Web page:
Younger employees can be most active users
Think back to just a decade ago and consider the business and personal tools used then. Today, devices such as iPods, flip phones and DVDs don’t cut it for most of us anymore.
The shift has happened quickly — we’ve moved from being wowed by technology to being totally dependent on it. And with many people now online and always connected, technology has truly embedded itself in our lives.
This is a game-changer for workplace retirement plan sponsors that want to motivate employees to take action today on their financial futures. To teach employees about the importance of saving for their retirement, it’s about being where they are and leveraging the digital channels they are using — even when these may seem unconventional in the work environment.
For younger plan members especially, retirement is decades away. We are competing for their attention as they focus on other immediate life and work commitments, from paying off student debt to saving for a home to just living their lives to the fullest.
Technology not only allows plan sponsors to more effectively reach members, it can provide a digital footprint of employee likes, dislikes and actions so employers can provide a more personalized and relevant experience — with nudges or recommendations in the right direction to take action.
Retailers have been using big data for years to customize the consumer experience — employers need to do the same to engage plan members, increase their financial literacy and encourage them to take positive actions.
Motivating employee participation
One innovative technology-based solution being explored is gamification. Gamification is about integrating game mechanics and data-driven techniques into web content, services and campaigns. Simply put, the concept applies a game-oriented approach to non-game activities — such as retirement education — making them more engaging.
Game mechanics motivate participants to get involved — and stay that way. For many businesses, including Nike and Microsoft, gamification is a powerful new tool that drives loyalty and retention. Through gamification, businesses are turning interested parties into loyal customers — and the same can be done with plan members.
Sun Life developed a game-inspired program for plan members that uses popular game mechanics such as:
•avatars that players choose to be their personal identity
•a leader board that shows how well the employee is doing compared to other players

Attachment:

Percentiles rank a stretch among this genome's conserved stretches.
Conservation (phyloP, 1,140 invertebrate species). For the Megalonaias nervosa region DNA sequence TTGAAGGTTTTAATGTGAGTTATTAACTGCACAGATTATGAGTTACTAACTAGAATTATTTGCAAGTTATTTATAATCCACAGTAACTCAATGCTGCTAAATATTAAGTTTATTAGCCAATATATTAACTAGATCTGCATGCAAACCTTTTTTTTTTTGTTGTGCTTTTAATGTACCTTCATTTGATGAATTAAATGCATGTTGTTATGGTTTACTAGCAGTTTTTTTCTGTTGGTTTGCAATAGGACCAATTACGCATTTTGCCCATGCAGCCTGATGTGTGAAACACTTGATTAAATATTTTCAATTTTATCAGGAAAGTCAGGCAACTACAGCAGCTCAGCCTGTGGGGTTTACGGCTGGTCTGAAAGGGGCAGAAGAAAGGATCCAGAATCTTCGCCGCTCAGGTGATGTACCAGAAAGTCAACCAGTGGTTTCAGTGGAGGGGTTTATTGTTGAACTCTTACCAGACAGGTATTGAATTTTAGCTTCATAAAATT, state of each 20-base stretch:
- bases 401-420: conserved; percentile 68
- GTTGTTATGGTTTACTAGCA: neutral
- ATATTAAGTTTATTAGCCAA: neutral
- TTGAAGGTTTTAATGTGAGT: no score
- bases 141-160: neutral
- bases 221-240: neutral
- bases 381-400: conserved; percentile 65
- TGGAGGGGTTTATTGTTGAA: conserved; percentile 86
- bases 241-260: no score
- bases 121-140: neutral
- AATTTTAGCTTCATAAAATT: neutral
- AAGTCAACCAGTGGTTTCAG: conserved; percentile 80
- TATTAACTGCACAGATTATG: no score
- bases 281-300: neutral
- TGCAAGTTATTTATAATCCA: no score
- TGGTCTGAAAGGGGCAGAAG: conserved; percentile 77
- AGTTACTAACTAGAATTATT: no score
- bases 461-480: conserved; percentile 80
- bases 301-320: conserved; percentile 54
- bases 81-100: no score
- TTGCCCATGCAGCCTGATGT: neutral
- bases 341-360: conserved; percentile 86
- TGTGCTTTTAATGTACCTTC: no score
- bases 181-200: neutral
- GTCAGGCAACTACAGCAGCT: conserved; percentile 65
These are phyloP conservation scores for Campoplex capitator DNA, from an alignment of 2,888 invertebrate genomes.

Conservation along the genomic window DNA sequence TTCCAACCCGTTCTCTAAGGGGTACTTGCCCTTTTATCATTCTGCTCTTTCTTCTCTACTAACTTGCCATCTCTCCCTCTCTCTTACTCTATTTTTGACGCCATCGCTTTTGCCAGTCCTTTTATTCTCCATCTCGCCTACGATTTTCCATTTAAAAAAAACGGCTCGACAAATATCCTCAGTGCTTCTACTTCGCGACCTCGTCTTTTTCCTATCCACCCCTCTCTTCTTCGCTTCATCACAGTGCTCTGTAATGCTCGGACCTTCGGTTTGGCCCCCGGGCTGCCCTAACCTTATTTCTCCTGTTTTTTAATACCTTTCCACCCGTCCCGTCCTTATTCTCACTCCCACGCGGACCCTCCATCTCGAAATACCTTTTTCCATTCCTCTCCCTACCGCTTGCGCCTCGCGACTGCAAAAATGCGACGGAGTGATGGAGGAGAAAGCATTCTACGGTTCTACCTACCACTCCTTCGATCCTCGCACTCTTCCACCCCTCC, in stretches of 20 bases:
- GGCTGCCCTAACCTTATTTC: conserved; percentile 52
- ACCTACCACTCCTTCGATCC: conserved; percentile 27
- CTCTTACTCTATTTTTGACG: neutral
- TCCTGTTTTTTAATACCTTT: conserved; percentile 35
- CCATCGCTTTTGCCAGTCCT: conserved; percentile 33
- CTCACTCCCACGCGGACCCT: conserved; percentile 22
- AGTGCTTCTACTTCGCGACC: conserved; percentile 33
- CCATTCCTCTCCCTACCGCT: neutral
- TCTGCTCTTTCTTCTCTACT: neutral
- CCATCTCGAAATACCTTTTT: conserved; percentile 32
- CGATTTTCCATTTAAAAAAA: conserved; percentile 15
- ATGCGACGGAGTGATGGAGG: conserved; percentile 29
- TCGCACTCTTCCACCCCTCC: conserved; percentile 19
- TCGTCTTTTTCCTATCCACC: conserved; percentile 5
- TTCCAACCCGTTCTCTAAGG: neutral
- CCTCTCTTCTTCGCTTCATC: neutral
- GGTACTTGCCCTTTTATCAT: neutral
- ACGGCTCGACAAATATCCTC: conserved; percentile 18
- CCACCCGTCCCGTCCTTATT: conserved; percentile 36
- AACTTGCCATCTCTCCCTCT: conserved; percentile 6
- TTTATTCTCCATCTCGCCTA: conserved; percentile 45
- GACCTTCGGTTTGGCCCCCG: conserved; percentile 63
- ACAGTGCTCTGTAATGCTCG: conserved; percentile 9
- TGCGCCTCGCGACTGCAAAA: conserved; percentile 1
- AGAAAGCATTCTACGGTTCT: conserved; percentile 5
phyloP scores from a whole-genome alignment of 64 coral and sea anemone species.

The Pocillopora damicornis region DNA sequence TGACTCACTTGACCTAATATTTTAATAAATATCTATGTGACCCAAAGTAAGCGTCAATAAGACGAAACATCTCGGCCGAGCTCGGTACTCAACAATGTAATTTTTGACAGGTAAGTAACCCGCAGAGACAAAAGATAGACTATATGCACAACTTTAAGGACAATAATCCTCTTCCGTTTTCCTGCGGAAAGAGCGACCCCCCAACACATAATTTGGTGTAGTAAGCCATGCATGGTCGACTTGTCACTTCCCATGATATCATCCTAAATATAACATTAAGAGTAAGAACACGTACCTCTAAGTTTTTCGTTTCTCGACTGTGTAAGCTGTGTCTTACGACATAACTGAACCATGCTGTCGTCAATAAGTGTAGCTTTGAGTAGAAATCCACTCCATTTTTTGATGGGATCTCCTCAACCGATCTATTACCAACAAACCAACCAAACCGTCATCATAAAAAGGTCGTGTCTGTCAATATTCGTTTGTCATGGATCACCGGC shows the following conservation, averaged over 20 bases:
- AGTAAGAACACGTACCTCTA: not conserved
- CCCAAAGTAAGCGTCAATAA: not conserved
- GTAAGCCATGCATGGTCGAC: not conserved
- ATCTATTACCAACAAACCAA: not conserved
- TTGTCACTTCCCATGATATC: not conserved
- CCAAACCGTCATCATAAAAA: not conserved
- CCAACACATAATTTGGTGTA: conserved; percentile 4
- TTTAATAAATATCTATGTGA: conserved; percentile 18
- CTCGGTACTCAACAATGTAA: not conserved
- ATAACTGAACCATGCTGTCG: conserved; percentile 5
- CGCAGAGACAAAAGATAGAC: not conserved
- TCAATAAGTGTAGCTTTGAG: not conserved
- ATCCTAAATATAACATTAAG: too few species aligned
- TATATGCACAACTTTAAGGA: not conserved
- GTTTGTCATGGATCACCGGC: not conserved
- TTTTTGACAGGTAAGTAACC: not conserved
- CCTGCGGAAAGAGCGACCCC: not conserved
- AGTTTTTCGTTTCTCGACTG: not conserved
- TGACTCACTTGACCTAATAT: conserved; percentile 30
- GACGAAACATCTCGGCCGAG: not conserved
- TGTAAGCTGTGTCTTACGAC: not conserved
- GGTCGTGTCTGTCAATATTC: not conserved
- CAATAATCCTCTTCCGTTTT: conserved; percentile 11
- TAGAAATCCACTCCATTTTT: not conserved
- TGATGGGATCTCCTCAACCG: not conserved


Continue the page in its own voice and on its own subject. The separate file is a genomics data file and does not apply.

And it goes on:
•a newsfeed that highlights player actions and progress, which can also be shared on Facebook and Twitter
•a series of missions that players must complete to advance, with each mission focused on one or more financial educational activities.
As the member progresses through the game, these game elements are focused on increasing employee awareness of the retirement savings program offered by their employer and, incrementally, building employee engagement, recognition of the benefits extended as part of their total rewards and financial literacy.
Standard gamification concepts include:
•Defining clear goals: This ensures the employee has a sense of going on a financial journey.
•Providing immediate feedback: Every time an employee finishes a mission, his progress bar moves and the number on the trophy icon at the top of the page changes. Built-in sound effects of crowds cheering encourage players to continue their journey.
•Creating a sense of competition and community: Employees engage in healthy competition with their peers through the leader board, building community as they increase their financial acumen.
These gamification concepts help make saving at work relevant to the employee. And by breaking the retirement education program into smaller, easier tasks, it transforms what can be a complex and daunting experience into something both manageable and fun.
In looking at the effect of the program on users, metrics show strong engagement across all segments, but particularly with gen-Y employees. They were not only the most active users, representing 31 per cent of participants, but were most likely to take action — 34 per cent opened a new product or increased their savings contributions.
Overall, 36 per cent of members took action, which included adding products such as a registered retirement savings plan (RRSP) or tax-free savings account (TFSA). And many employees added more than one product (on average, 1.25 per player).
In terms of ongoing and automatic payroll contributions, employees increased their contributions by 56 per cent.
Of that same group who added a product or increased contributions, 91 per cent transferred assets into their plan and 42 per cent opened a new product within one month after completing a level.
There was also a year-over-year increase in usage of the financial planning tools, including the retirement planner (56 per cent increase), asset allocation tool (44 per cent increase) and investment performance information (57 per cent increase).
Be where they are now
Digital technology is continuing to evolve at a rapid pace, and changing the expectations of consumers and employees. Employees expect more from their employers and workplace plans — and employers need to do more and be more relevant in how they communicate with and engage employees.
This includes using digital technology to create less traditional and more innovative ways of building employee financial literacy. Gamification is a fun and interactive means of leveraging data to nudge the right behaviours among plan members, engaging them in their retirement savings journey in a personal and meaningful way that works for them — and their employers.
Nadia Darwish is vice-president of market development for group retirement services at Sun Life Financial Canada in Toronto. For more information, visit www.sunlife.ca/moneyUP.